Mind-blowing Writing Tips #2: Outlining

Independence Day is tomorrow, so I had today off.

tina fay america

America.

And while I have so many things I could be working on that probably need my attention, such as my nonexistent ceiling fan and my novel, I have decided to write a blog post for all of you.

It’s not procrastination in the slightest. Not even a little bit.

So, yeah #blessed. You’re welcome.

Anyway.

I’ve been asked by a couple people recently how I go about writing my novels – where do I get my ideas? Do I write chapters at a time? Do I plan ahead or just write? So on and so forth.

I’m currently writing one and brainstorming a couple others, so I thought with all of this pre-writing stuff fresh in my mind, I’d share how I start and plan my novels.

In my last post about writing, I talked about characters. Like I shared there, my characters drive the plot of my stories. I imagine everything my characters might do, and I use that as the big plot points I want my novel to have. However, even though I usually have great ideas for an ending or the climax, I struggle to get my characters to that point. That’s where outlining comes in.the complete handbook of novel writing

Outlining works really well for me. I’m a visual and kinesthetic learner – if I can see it and do it, it’ll click very well with me. This is why I take notes over everything and like to listen to podcasts while I work out or run. That being said, my way of outlining might not work for you. There are multiple ways people set up their novels, and each method has benefits, but you have to find what fits you the best.

My outlining method is a mix of tips I picked up from Victoria Scott via her Instagram and The Complete Handbook of Novel Writing and Crafting Novels and Short Stories, both by the editors of Writer’s Digest.

victoria scottFangirl moment here – she is my favorite person I follow. She interacts with her followers/fans and always has writing advice. If you’re not following her, please do so – check out her out @realvictoriascott.

PSA: All three resources I mentioned above are fantastic tools. I strongly urge you to check them out! One of the best things you can do as a writer is just read. Read your favorite authors for inspiration, read about writing, read to research what you’re writing about. Just read. That’s literally the best advice I can give you.crafting novels and short stories

Anyway, back to outlining:

The first thing I do is write a short blurb about my book – What’s it about? How can I describe it in one or two sentences? Doing this helps me narrow down exactly what my focus is of my novel. I don’t want to become so distracted by subplots that I drift away from the main plot. Writing a short description helps keep me on the right track.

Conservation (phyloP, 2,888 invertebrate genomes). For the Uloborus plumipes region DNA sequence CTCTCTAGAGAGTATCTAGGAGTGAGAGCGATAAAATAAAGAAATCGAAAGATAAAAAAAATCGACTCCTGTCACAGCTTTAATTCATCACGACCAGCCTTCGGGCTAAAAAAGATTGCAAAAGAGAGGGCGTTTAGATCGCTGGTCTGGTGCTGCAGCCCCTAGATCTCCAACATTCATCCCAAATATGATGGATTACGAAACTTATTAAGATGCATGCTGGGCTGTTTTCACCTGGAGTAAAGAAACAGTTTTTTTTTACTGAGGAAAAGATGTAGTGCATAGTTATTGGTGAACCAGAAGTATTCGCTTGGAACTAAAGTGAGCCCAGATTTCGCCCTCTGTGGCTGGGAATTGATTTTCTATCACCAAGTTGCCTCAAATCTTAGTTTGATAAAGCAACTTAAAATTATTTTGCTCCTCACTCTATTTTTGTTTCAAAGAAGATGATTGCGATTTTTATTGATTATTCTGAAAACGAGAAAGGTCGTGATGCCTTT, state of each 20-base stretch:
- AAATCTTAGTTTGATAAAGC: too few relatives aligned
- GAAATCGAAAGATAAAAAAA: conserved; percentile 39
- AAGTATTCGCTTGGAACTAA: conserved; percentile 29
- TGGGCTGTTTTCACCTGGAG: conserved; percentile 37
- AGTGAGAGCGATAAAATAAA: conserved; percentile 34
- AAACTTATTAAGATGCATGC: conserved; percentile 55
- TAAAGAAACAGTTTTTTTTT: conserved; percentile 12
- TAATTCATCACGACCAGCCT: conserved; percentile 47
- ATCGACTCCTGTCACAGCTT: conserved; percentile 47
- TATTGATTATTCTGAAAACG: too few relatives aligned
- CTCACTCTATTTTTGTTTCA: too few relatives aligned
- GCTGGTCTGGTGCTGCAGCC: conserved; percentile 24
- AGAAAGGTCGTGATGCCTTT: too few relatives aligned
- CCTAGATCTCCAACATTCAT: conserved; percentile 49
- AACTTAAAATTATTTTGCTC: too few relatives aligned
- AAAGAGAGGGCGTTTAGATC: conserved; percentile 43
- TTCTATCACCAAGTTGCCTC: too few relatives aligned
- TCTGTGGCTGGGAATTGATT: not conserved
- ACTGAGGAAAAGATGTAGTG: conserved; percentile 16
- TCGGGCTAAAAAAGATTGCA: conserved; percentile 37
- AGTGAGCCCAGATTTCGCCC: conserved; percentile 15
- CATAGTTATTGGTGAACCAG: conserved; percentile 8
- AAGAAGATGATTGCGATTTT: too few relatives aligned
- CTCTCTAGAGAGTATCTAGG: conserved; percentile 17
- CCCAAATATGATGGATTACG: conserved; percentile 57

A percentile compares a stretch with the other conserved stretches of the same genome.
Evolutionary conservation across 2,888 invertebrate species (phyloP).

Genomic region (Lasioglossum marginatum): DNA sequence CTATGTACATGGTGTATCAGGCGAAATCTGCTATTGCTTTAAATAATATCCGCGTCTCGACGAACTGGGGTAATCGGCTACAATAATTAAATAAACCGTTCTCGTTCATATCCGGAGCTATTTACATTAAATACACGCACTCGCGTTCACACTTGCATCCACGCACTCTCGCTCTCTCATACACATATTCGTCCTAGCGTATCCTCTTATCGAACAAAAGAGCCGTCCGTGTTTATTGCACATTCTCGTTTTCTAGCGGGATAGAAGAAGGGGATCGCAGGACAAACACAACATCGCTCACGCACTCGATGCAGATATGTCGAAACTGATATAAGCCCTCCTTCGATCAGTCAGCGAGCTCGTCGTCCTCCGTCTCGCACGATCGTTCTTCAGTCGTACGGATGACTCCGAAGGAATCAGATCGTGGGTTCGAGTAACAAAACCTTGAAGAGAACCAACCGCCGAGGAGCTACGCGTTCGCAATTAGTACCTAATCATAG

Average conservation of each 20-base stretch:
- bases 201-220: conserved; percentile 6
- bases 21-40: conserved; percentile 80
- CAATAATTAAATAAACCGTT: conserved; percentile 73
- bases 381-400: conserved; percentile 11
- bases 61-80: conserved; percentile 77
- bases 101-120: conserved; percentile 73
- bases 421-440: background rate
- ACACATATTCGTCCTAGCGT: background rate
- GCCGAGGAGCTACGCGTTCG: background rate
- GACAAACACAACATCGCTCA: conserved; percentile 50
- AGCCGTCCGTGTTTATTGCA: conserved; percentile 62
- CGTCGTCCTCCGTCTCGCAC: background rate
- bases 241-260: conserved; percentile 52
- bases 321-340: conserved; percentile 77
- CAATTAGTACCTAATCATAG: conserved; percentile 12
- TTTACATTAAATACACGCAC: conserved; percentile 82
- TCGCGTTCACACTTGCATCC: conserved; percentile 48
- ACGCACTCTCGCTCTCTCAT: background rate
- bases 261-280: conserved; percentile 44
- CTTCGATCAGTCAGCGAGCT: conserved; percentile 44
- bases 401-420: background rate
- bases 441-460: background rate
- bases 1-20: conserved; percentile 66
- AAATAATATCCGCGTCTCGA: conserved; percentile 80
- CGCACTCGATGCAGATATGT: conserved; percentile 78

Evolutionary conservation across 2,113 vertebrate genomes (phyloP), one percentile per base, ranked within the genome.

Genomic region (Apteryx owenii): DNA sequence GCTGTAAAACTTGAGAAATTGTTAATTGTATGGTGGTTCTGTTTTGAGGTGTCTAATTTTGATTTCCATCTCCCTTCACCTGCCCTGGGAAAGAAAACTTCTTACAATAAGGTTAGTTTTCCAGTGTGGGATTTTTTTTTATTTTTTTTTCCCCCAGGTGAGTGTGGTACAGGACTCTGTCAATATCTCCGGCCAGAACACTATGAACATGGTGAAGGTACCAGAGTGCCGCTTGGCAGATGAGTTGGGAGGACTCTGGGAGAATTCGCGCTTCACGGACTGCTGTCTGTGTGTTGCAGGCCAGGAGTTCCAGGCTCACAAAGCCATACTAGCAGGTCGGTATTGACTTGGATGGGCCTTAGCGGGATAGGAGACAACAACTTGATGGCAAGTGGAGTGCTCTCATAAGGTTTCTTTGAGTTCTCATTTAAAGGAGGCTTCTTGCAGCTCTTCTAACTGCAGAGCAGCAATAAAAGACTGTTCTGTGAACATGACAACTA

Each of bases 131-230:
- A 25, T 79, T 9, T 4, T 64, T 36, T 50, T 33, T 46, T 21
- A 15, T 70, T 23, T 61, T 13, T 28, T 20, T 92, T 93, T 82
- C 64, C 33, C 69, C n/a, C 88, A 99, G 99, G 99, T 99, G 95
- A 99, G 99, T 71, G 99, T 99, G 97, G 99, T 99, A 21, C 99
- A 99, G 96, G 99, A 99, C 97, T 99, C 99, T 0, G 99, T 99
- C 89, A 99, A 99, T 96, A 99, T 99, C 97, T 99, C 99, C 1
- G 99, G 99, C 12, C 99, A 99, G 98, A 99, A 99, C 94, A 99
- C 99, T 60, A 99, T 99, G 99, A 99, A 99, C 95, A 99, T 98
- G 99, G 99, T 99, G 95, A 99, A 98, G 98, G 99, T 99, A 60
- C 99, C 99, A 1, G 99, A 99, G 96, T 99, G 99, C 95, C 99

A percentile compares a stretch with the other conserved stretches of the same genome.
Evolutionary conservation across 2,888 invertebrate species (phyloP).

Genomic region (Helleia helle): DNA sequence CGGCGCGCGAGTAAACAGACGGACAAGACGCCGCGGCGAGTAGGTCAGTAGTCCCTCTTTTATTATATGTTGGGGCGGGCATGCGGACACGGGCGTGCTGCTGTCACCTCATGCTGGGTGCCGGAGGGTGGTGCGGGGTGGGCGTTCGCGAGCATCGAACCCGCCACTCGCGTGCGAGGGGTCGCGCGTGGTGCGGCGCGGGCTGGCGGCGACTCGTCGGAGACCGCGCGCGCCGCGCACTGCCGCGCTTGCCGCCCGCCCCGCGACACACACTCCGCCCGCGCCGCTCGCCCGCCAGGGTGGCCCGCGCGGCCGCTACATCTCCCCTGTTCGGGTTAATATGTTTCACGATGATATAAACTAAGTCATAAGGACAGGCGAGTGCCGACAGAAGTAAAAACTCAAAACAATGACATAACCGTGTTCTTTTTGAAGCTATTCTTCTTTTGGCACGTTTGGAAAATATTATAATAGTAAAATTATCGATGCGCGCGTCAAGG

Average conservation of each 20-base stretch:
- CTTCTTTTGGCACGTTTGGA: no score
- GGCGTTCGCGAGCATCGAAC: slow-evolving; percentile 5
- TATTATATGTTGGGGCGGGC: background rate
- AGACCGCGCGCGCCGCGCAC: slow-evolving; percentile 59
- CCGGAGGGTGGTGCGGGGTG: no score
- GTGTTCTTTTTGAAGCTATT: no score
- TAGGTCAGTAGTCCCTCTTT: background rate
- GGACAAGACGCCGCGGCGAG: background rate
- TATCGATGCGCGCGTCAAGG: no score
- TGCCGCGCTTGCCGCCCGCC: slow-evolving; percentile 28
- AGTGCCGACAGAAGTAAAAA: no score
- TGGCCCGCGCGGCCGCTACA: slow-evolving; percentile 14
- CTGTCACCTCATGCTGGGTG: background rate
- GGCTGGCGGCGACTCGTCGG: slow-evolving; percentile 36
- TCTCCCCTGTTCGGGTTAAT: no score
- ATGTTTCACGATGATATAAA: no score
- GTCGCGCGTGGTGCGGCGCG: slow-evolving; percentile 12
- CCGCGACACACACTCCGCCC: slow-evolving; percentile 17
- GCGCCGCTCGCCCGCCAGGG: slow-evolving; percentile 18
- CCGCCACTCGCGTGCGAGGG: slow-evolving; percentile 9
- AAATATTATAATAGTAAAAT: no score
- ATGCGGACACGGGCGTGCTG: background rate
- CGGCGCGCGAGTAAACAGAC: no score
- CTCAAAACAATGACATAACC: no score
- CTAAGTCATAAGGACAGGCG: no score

After I’ve figured out the description, I think about the setting, especially where and when. Doing this helps me keep things consistent. If I’m writing a story that takes place in 18th century France’s countryside, I can’t have my characters wearing Vans and Snapbacks.

Now that I’ve finished the pre-pre-writing, I jot down the most important plot points. If you think back to your junior high or high school days, these are probably the things you would write down on a plot line worksheet.

Plot_Diagram1A-

These things. They’re glorious.

Anyway, I write down my inciting moment (what starts the plot moving), the climax (the most intense part of the story – the part everything is leading up to), and what I think I want the ending to be (but I don’t hold too tightly because this could always change).

Once I have the “backbone” of my plot down, I move on to adding more to the structure. For this, I start thinking in chapters – How many chapters do I want my novel to be? How many words should my novel be? How many words should I have in each chapter? This part will be different for everyone. Some authors have insanely short chapters, which I think works really well if it’s a high intensity, high action novel. Other authors writing longer chapters. Either way is fine – just make sure it fits you and your book.

My goal is for each chapter to be about 1,500 words. Obviously, sometimes my chapters are longer, sometimes they are shorter – it depends on what is happening in that chapter.

Before I write a chapter, I outline it. I basically do the same thing I did for the important plot points. I figure out what I want to happen in each chapter or what the climax is going to be and the inciting moment. Then I come up with a new problem to put at the end of the chapter, which makes a good cliffhanger to encourage your readers into the next chapter.

Writing everything out this way helps me better visualize where I want my story to go. It also helps me create a sort of anchor for myself – I can fully embrace my creativity and do create subplots and back stories, but I always have something that ties me down to the main plot.

I should also mention that I use Ulysses, a writing app that I like using better than using Microsoft Word or Google Docs. You can find some information about the app and it’s website here, but I’m planning on doing a blog post in the near future about why I think using some sort of writing software is beneficial.

So yeah – I know there’s a lot of information there, but I wanted to give a quick snapshot of what I do.

What works for you when it comes to pre-writing or planning your novel? Are there any writing questions you’d like to ask me?? Or is there something from this post I need to cover in more detail?? Let me know below!!

 

2 thoughts on “Mind-blowing Writing Tips #2: Outlining

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